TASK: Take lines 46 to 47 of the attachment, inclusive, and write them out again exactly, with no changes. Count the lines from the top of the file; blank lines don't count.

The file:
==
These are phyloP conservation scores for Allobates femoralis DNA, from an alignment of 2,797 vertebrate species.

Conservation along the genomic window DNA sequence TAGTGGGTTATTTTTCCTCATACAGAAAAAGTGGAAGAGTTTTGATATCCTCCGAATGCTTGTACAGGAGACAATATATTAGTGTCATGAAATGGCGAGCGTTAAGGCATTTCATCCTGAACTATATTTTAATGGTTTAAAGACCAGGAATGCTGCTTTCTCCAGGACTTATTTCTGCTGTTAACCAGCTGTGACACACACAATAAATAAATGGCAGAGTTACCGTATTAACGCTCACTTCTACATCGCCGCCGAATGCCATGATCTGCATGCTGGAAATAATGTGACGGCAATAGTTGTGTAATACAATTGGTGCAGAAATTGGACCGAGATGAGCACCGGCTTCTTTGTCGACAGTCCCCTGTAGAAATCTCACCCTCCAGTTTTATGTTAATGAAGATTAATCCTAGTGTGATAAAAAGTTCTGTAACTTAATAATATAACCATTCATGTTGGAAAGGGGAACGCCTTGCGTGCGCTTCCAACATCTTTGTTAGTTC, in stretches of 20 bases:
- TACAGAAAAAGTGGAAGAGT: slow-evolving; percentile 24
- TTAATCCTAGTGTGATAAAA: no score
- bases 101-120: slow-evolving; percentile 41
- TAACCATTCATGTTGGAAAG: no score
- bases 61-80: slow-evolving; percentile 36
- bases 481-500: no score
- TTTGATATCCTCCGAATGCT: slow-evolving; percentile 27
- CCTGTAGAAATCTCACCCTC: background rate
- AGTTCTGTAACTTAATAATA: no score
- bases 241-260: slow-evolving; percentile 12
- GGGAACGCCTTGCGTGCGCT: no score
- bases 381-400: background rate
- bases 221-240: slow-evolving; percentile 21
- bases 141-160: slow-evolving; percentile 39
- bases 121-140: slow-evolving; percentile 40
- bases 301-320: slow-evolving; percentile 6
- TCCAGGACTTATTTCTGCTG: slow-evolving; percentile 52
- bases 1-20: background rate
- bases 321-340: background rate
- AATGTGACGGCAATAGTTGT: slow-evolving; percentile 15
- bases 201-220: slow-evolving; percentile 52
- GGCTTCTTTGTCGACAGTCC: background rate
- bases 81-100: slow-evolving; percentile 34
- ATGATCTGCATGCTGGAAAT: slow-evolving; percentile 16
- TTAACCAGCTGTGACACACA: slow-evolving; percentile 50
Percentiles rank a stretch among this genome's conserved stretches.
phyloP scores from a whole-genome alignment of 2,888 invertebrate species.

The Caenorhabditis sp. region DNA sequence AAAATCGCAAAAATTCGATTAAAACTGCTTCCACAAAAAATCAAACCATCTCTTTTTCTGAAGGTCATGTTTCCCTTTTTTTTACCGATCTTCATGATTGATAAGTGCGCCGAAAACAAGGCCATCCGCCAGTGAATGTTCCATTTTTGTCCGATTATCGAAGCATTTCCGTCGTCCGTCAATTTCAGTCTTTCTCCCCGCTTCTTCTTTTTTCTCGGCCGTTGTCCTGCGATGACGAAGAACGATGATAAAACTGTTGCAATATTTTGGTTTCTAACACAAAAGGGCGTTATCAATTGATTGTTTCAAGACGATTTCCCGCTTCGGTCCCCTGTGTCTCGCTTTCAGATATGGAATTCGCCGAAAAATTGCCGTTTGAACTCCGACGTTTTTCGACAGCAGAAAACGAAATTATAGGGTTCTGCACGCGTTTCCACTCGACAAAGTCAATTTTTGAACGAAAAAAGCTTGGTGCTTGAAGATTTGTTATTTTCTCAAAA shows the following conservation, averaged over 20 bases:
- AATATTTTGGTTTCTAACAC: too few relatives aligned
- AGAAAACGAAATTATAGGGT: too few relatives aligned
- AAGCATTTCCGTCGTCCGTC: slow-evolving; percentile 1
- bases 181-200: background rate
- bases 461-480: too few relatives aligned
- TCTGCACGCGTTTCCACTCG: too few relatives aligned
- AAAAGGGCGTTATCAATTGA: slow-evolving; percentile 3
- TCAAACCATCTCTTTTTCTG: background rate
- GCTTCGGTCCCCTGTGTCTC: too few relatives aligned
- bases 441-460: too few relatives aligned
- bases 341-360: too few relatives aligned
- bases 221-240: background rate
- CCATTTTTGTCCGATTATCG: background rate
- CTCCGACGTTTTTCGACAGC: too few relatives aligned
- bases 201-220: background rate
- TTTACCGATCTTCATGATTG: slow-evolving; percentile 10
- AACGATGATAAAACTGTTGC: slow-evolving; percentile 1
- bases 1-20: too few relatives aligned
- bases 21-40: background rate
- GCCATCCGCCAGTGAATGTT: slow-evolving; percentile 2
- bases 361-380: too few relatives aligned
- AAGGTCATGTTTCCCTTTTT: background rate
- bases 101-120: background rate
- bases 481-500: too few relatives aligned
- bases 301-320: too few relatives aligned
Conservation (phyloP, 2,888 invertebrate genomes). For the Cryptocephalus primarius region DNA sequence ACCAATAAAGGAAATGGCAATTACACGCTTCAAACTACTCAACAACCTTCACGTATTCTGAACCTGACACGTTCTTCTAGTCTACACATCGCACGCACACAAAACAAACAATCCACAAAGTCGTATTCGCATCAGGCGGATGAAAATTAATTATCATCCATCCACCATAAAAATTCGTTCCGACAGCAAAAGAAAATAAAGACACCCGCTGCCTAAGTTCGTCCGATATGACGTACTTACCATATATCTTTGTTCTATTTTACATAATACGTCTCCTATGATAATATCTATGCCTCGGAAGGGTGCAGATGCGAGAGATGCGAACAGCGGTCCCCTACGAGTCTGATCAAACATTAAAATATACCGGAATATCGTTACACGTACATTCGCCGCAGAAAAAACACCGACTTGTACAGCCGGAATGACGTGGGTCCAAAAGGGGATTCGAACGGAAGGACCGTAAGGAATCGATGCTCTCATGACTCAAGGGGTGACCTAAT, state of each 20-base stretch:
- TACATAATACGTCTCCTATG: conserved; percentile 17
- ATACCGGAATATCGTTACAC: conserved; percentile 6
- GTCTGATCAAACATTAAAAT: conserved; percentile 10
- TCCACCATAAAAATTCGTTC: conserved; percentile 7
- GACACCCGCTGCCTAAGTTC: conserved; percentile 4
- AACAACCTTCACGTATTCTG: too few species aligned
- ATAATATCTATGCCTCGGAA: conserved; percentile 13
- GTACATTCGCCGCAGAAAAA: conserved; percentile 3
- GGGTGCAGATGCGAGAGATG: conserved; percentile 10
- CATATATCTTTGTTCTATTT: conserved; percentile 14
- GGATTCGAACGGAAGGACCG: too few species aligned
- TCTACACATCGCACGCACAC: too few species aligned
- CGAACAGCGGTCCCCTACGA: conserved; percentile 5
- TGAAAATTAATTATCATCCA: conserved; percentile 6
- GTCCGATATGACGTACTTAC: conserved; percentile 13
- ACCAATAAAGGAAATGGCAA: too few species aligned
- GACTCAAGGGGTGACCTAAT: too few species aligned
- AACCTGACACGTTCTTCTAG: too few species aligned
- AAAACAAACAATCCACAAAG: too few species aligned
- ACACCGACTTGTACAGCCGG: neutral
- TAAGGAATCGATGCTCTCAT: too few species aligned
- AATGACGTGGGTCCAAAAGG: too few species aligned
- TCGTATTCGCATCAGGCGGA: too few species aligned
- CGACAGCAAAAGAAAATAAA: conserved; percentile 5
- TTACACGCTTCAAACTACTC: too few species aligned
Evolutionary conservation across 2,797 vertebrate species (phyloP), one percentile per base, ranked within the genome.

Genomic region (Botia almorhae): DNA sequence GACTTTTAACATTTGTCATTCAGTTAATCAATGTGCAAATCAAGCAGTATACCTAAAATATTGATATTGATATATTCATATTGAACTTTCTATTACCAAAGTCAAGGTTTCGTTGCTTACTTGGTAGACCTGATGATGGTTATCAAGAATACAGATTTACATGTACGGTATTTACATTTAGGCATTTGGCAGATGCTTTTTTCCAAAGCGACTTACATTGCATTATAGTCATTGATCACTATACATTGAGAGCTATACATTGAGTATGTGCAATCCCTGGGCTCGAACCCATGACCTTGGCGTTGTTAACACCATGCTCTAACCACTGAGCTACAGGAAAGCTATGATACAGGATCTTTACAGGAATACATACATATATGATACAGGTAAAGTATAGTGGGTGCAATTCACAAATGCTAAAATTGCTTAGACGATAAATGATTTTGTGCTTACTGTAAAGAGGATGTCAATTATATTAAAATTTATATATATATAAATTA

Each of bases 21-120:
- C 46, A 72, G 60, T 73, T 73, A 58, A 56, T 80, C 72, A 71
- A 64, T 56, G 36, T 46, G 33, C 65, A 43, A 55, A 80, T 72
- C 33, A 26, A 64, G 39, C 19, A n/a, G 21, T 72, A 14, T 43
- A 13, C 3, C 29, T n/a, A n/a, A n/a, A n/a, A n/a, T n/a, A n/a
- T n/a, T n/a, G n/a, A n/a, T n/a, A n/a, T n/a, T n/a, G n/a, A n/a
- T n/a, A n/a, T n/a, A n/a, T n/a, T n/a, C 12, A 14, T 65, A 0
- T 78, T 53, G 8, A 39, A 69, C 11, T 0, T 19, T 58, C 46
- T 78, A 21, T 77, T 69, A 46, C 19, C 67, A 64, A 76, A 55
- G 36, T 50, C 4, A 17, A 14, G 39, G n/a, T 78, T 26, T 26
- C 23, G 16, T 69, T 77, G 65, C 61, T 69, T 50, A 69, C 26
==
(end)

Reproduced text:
- TTTACCGATCTTCATGATTG: slow-evolving; percentile 10
- AACGATGATAAAACTGTTGC: slow-evolving; percentile 1